Peretok Light: highlights of the Russian and global power sectors for 4 to 10 February

Peretok Light: highlights of the Russian and global power sectors for 4 to 10 February

Enel Russia does not exclude a revision of dividend payout in light of CHP plant renovation

This past week was not rich in significant energy news. Power generators continue to openly publish the lists of the facilities they would like to renovate as part of the CHP plant renovation program soon to be launched. In accordance with the schedule published by the “Market Council” Non-Profit Partnership, the “storm selection” (up to 11 GW, within a two-year renovation period, 2022-2024) will be held on March 28-29. Having considered the proposed rules of the game as far as the CHP plant renovation program is concerned, major power generators are talking more about the possible redistribution of their financial flows allocated for this program, while according to the Energy Ministry’s estimation, the generators’ total investments amount to 1.9 trillion rubles. At the end of the past year, Denis Fedorov, the head of Gazprom Energoholding (GEH), confirmed that the holding expects its subsidiaries to maintain the predicted dividend level (at least 26% of their net profit under RAS), as any potential growth is limited, including the renovation costs. On Wednesday, Enel Russia presented its strategic plan and announced that it expected a 2.5 debt burden increase in 2019-2021, as well as a reduction in profits from 7.3 billion rubles to 5 billion rubles a year. If the competitive selection for renovation and RES is completed successfully, Enel Russia may revise its dividend policy, according to which shareholders are now receiving as much as 65% of its net profit under IFRS.

The Supreme Court supported the incineration opponents in Tatarstan

The projects to construct five waste incineration plants (WIPs) funded at the expense of wholesale energy market consumers, continue to face serious challenges, still far from entering the stage of practical implementation. In Tatarstan, local residents stated that they did not agree to the siting of the facility to be built under the PSA (Power Supply Agreement) SHW (Solid Household Waste) program; after a series of litigation, the Supreme Court took their side. According to experts, these conflicts are unlikely to result in the cancellation of the projects, but they view the launch of these plants on time as still doubtful. The delay involves financial losses of the Rostech structures implementing the projects, but last April, the Market Council adjusted the PSA SHW mechanism and actually freed the investors from the need to provide financial guarantees for the fines to be paid in case of the delayed launch of the WIPs.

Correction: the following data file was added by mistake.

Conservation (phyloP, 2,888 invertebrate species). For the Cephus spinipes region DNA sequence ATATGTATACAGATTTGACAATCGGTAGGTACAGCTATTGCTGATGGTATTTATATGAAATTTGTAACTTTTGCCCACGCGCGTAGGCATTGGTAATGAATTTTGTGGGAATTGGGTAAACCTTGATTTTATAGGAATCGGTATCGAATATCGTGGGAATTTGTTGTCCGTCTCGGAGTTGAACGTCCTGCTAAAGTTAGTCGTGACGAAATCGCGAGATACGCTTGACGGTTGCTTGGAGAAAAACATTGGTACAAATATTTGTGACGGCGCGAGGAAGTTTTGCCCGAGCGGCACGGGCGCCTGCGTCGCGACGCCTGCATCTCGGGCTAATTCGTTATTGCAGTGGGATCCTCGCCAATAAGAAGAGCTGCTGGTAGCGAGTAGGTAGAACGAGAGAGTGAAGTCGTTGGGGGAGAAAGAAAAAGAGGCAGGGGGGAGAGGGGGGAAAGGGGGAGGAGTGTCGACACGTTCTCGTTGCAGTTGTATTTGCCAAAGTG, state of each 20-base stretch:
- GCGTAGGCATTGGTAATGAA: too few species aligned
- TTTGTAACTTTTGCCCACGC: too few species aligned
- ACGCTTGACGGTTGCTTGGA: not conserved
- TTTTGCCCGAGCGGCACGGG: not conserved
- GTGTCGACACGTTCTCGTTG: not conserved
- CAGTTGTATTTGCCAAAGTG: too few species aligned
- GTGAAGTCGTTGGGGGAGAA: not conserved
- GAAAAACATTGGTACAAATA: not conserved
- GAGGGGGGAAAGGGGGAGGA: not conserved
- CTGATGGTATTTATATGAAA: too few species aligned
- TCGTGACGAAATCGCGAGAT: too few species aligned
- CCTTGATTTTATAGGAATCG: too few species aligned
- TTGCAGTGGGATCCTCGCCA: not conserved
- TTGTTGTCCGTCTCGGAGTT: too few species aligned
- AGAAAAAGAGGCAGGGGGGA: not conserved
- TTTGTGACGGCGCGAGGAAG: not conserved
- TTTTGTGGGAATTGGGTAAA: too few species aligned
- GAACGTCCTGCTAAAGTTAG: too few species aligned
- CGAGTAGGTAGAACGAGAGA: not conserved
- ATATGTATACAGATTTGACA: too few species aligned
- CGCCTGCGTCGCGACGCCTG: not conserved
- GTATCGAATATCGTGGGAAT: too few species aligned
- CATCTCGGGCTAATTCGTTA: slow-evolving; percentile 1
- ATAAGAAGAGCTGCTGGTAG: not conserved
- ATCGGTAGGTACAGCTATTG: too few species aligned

Rotenberg and Shipelov’s company can become a monopolist in the supply of electricity meters

The introduction of smart metering systems (SMSs) remains one of the most discussed issues in the core community, despite the fact that at the end of December, Russian President Vladimir Putin signed the law on SMS. The key issue is cost funding: according to a number of market experts, the prescribed norms are not enough, and the program is not going to succeed if the relevant bylaw provisions are not specified and, possibly, if SMS tariff costs are not removed from inflationary restrictions. Meanwhile, Vedomosti named the first (and, probably, major) applicants for the funds to be spent by the power sector on the adoption of smart meter and further on, to be retrieved through the tariff among other means.

The Energy Ministry: “Kyrgyzstan offered the Russian Federation to return to the implementation of the Upper Naryn Hydroelectric Power Plant project”

While the Ministry of Defense sappers and engineers are coping with the consequences of the fall of the mud volcano that blocked the Bureya HEPP reservoir (they plan to restore the inflow to the power plant in mid-February), the Russian Federation and Kyrgyzstan have reopened the discussion of the HEPP cascade draft project to be implemented in Kyrgyzstan. RusHydro, the owner of the Bureya HEPP and other HEPPs in Russia, is still unable to recover the $37 million spent on the project by 2016 when it was terminated by the decision of the Kyrgyz parliament.

11-02-2019 11:57

Other users read